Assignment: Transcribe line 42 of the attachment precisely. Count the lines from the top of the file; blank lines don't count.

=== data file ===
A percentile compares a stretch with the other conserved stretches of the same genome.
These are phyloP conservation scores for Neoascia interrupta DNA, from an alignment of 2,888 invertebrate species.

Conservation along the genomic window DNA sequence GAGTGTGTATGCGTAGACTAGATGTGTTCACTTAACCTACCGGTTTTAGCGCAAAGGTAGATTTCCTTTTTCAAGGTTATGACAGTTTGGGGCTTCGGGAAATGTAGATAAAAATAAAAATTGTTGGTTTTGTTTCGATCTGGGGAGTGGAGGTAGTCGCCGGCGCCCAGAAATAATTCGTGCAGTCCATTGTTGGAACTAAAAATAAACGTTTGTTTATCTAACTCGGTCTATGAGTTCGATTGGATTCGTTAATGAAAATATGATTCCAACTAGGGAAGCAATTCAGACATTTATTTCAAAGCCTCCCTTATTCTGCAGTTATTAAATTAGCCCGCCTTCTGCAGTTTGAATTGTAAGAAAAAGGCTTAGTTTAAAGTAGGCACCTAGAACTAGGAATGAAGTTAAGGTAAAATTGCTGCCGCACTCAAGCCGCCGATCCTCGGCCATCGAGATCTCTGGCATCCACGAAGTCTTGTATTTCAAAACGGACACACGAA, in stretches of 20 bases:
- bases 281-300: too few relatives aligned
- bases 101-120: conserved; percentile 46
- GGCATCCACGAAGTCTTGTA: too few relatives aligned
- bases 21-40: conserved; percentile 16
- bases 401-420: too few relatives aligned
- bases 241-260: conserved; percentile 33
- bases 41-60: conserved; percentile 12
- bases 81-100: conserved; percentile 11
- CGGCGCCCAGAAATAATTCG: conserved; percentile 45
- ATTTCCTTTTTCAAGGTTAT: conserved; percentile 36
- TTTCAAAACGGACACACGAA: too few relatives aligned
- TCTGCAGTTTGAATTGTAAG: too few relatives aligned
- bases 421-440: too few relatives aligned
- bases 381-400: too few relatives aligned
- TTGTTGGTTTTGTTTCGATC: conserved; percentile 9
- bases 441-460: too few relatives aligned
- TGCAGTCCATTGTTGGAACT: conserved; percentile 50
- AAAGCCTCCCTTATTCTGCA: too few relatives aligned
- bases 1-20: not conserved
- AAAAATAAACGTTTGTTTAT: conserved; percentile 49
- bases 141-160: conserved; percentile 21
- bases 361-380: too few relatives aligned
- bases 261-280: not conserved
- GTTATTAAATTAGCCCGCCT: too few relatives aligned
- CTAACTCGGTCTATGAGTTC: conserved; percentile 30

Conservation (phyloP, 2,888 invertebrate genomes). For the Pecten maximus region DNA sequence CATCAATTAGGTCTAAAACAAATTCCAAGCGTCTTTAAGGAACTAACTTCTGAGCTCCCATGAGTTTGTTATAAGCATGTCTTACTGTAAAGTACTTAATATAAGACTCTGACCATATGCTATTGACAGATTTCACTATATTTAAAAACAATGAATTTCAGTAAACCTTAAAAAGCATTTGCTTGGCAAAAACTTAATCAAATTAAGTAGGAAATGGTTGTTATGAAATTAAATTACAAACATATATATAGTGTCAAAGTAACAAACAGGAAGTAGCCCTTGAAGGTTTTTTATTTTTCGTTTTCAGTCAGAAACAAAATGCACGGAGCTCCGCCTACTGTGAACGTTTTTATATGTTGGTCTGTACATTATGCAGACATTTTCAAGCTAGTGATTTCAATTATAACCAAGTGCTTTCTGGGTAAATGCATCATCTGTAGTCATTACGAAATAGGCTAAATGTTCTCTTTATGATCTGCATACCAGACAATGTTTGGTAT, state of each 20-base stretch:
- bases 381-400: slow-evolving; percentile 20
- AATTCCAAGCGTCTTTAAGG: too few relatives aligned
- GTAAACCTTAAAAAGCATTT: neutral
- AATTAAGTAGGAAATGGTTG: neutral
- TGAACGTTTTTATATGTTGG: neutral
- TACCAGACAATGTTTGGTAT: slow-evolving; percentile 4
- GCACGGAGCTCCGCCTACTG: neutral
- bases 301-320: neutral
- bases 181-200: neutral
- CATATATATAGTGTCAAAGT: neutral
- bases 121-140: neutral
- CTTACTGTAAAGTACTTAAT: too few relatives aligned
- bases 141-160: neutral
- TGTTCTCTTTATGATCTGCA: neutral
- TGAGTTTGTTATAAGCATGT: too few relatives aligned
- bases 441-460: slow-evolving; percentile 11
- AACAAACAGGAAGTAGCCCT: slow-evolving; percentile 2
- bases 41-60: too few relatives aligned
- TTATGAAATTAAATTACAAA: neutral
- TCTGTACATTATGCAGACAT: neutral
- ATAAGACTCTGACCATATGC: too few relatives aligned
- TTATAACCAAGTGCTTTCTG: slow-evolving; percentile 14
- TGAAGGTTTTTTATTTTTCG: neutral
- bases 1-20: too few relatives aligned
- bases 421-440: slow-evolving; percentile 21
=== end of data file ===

- bases 141-160: neutral